by Ray Birks
Early spring, after pulling out the blue plastic bins in the garage, gearing up for the first bike packing adventures of the season, I always groan at the fact that I have a few half-filled isobutane stove fuel canisters. Trying to figure out which one has just enough fuel to last me for a trip without having to take two gets the mental math going and soon my mind dredges up questions I don’t want to answer right before heading out the door.

“How many meals will I be cooking this trip? Do I have enough fuel in one canister to last me the whole time? Do I have to bring two half-full canisters, that take up valuable space, to make sure I have enough fuel? Can I just not cook things and survive off of beef jerky and energy bars? Is food even necessary?”

But now I have less time to stress about fuel since discovering a cheap, little tool that transfers fuel from one canister to another. This little tool attaches to both canisters and provided the temperature and pressures are different, neatly moves the fuel from the more full to the less full. The idea being you can combine two half-full canisters into one, or buy an ironically larger and cheaper canister and continually fill up the smaller one that fits nicely in your pack.

The cost savings, although not overly substantial, become apparent with some quick math from canisters available on the REI website. A larger 13.4 oz canister of JetBoil Jetpower fuel costs $6.95, which comes out to be $0.86 per ounce. While a smaller canister weighing 3.53 ounces costs $5.95, which is $1.67 per ounce. We pay more than double for the convenience of having a smaller, more packable-sized canister, which the smart people at REI use to their advantage.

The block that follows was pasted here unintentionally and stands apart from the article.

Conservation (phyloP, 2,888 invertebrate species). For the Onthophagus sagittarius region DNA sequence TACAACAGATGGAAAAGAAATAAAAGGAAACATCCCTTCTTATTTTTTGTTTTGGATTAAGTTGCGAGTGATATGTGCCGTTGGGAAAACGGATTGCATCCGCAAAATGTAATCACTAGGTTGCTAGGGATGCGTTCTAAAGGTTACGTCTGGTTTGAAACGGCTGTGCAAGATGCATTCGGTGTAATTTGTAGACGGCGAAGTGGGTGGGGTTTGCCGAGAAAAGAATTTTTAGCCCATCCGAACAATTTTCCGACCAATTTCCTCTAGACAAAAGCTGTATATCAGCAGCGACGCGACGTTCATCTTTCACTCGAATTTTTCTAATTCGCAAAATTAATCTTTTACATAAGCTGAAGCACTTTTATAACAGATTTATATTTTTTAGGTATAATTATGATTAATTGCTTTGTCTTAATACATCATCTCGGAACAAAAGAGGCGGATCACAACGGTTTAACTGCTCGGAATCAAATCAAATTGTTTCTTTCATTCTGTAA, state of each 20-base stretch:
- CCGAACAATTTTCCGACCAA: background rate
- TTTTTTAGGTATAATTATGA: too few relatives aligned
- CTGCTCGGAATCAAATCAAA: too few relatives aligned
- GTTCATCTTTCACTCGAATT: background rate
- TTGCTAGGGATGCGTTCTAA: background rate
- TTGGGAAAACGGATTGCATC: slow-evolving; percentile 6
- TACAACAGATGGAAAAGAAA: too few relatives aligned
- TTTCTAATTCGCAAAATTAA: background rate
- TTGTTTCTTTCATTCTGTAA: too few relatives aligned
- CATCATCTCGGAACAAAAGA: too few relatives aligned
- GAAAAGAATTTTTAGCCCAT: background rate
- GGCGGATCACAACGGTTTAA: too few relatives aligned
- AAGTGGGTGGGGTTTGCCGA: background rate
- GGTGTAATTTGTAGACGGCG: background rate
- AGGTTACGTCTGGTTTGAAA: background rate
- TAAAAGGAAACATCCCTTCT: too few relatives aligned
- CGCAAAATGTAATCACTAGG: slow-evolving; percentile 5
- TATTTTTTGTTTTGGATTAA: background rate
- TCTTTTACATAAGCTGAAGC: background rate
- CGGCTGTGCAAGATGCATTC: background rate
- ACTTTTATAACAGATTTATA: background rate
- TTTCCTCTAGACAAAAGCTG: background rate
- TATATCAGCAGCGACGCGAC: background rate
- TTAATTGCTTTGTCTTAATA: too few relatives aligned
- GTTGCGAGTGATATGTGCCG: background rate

Using the fuel transfer tool is dead simple, just attach both canisters to the tool and open the valve. There’s a satisfying hiss of fuel following the laws of physics, making its way to its new home.

After transferring fuel a few times and reading up on others’ experiences, I found that putting the emptier one in the freezer for half an hour and putting the fuller one in the sun for the same amount of time helps the transfer process, as does placing the emptier one on the bottom.

There are quite a few of these available on Amazon and they’re all roughly in the $10-20 price range, with the most popular, and most algorithmically advertised on my Facebook feed, being the FlipFuel, which comes in at a whopping $35. But there’s not much to these tools so look for one with a lot of stars and positive reviews and you usually can’t go wrong. The one I bought was humorously called the:

“Gas Refill Adapter Fuel Canister Refill Adapter for Stoves, Upgrade Camping Experience Gas Saver Plus – Refill Flat Tanks, Convert Butane Cartridges, and Lindal Valve Canisters with Ease”

The body is made of aluminum with a bit of copper for the release valve and comes in at only 0.9 oz, so it’s easy to toss in the pack or blue bin until you need it.

Whatever the name may be, they are simple machines that perform a simple task so pay accordingly or spend a little more and buy locally.

Editors Note: The writer Ray did not receive any perks in exchange for the gear recommendations he made above. 

Print Friendly, PDF & Email

Related Posts

Leave a Reply

Your email address will not be published.

Like WenOut? Subscribe Now!

Get hand-picked trail guide posts, events, and more delivered to your inbox.